Oral Health Status of Young People Infected with HIV in High Epidemic Area of China
Authors Chen F, Cheng Y, Xie T
Received 9 January 2021
Accepted for publication 19 March 2021
Published 20 April 2021 Volume 2021:14 Pages 831—837
Checked for plagiarism Yes
Review by Single anonymous peer review
Peer reviewer comments 2
Editor who approved publication: Dr Scott Fraser
1The Affiliated Hospital of Stomatology, School of Stomatology, Zhejiang University School of Medicine, and Key Laboratory of Oral Biomedical Research of Zhejiang Province, Hangzhou, Zhejiang, 310006, People’s Republic of China; 2Shangcai Center for Disease Control and Prevention, Zhumadian, Henan, 463800, People’s Republic of China; 3Zhejiang Sino-German Institute of Life Science and Healthcare, School of Biological and Chemical Engineering, Zhejiang University of Science and Technology, Hangzhou, Zhejiang, 310023, People’s Republic of China; 4State Key Laboratory for Diagnosis and Treatment of Infectious Diseases, The First Affiliated Hospital of Zhejiang University, School of Medicine, Zhejiang University, Hangzhou, Zhejiang, 310003, People’s Republic of China
Correspondence: Tiansheng Xie
Zhejiang Sino-German Institute of Life Science and Healthcare, School of Biological and Chemical Engineering, Zhejiang University of Science and Technology, 318 Liuhe Road, Hangzhou, Zhejiang Province, 310023, People’s Republic of China
Tel +86 571 86021350
Email [email protected]
Purpose: This study aimed to understand the oral hygiene habits and oral health status of young people infected with human immunodeficiency virus (HIV) in Henan province of China.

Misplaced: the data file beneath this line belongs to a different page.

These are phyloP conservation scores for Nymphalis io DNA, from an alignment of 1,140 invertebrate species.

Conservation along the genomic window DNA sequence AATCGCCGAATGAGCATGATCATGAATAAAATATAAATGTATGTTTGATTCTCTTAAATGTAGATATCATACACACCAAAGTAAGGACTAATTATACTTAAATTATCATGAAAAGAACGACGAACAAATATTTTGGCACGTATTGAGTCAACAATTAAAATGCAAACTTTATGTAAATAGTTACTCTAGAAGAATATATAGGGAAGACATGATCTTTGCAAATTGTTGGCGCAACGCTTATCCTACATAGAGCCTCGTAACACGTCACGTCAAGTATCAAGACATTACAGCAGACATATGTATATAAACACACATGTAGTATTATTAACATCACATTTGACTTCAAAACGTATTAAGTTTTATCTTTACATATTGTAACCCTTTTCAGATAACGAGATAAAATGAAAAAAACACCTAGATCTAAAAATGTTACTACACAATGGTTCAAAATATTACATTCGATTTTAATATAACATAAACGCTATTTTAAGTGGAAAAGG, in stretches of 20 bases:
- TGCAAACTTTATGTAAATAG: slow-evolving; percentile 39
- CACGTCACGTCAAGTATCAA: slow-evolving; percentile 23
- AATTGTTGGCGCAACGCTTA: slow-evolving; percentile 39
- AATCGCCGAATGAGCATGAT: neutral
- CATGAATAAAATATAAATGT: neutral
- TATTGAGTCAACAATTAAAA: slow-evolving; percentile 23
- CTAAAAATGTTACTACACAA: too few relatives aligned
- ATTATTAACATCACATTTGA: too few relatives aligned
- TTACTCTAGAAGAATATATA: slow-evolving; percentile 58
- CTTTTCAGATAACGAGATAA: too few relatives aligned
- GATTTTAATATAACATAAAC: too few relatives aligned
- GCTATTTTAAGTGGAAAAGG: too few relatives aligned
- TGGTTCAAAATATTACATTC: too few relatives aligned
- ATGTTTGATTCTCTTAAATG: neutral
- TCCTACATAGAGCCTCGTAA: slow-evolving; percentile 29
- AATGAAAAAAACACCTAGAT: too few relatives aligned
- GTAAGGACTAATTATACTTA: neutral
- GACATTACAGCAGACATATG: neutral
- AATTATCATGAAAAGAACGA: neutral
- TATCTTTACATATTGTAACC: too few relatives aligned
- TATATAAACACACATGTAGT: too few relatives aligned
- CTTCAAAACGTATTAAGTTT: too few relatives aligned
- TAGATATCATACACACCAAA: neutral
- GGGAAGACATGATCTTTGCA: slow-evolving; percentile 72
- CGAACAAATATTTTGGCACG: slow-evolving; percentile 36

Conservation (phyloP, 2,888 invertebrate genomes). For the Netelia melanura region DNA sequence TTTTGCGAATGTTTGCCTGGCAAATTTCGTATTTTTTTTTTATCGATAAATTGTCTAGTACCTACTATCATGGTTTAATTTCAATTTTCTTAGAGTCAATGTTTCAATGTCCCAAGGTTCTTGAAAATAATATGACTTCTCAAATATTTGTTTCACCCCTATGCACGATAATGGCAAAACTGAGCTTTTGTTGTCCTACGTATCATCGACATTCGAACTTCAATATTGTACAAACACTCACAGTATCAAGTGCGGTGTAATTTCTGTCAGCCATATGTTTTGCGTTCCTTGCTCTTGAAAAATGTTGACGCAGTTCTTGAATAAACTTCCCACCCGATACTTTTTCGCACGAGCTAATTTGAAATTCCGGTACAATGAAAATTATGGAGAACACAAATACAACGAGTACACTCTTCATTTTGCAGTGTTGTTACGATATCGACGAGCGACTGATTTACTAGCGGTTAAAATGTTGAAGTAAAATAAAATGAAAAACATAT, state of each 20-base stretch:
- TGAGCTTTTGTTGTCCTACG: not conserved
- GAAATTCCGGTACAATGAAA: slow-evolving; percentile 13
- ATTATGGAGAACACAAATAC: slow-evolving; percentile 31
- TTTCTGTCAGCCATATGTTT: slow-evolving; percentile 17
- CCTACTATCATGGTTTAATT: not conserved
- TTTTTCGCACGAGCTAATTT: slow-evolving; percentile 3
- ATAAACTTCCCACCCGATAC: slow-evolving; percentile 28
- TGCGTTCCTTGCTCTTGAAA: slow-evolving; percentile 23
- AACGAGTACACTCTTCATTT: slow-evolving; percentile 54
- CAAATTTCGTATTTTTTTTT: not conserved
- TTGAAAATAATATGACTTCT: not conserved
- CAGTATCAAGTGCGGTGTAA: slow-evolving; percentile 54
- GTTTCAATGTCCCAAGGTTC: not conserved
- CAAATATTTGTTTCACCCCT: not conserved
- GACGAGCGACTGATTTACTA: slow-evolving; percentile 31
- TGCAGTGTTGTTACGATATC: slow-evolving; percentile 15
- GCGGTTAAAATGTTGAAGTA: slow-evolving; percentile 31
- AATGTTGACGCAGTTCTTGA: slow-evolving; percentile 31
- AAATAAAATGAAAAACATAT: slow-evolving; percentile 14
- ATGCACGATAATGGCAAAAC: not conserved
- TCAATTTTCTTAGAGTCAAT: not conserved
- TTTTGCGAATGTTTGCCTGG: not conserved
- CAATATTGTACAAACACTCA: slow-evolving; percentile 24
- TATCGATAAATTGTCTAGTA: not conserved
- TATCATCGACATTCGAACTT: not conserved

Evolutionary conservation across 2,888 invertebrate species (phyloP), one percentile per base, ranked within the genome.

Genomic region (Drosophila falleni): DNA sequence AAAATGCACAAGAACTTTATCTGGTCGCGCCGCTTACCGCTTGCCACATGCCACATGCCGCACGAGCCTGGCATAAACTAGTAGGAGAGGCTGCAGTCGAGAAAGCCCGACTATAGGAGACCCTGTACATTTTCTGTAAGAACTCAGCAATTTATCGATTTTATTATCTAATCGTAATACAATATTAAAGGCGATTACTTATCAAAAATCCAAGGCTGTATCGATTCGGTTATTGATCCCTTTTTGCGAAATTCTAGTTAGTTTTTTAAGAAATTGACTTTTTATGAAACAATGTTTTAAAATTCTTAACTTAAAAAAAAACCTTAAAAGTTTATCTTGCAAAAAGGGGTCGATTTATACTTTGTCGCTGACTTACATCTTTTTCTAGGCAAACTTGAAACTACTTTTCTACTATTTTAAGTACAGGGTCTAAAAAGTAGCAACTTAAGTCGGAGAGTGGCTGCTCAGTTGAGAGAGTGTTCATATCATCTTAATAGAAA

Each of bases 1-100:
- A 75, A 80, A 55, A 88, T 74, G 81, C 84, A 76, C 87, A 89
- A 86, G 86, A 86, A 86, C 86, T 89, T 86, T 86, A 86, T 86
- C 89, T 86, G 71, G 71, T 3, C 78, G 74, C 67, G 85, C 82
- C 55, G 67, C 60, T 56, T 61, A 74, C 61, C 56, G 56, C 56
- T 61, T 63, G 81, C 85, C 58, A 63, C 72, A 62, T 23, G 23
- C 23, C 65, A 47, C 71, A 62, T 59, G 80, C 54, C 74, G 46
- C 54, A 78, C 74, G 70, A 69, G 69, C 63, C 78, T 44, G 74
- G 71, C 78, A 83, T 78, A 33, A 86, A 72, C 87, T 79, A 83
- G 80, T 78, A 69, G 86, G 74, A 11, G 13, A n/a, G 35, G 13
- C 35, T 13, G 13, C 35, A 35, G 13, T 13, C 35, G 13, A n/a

Methods: Randomized stratified cluster sampling strategy was used to select young people who were receiving highly active anti-retroviral therapy (HARRT) from 6 towns. A total of 104 participants were enrolled and divided into 2 groups, adolescence group and young adult group. By face-to-face oral interview and examination, well-trained dentists collected general information, oral hygiene habits and oral health status of the participants.
Results: Fifty-eight of them were adolescence group and 46 of them were young adult group. In two groups, most of them brushed their teeth once a day (55.20%, 67.40%), and half of them basically brushed their teeth for 2 minutes (51.7%, 50.0%). Majority of participants did not use dental floss (93.1%,91.3%) and also never visited a dentist (81%,78.3%). One-third of participants had spontaneous bleeding, and about half of them had gingival bleeding when brushed their teeth. The most frequent mucosal disease was oral ulcers. Moreover, the prevalence of caries remained very high in both groups, which was 82.76% and 84.8%, respectively. Most of the participants in both groups had low education level and received less than 9 years of education (65.5%, 63%).
Conclusion: The participants had poor oral hygiene habits. The economic and education
level may associate with the awareness of oral health and care.
Keywords: oral hygiene, oral health, mouth mucosa, HIV infections, adolescent, young adult
In 2019, there were 38,000,000 HIV-infected people worldwide, which included 1,800,000 children under 15 years of age, and 1,700,000 adolescents (10–19 years).1,2 Although the epidemic trend of global HIV infection was declining, children represented a growing share of people living with HIV worldwide and China had no exception.2 Shangcai County of Henan province is one of the counties with the highest rate of HIV infection in China. In late 1980s and early 1990s, a large number of rural residents were infected with HIV due to unhygienic paid blood donation, and a large number of children were perinatally infected from their mothers.3 The district government carried out the Highly Active Anti-Retroviral Therapy (HAART), social care, psychological counseling and so on for these HIV-infected children for more than 10 years.4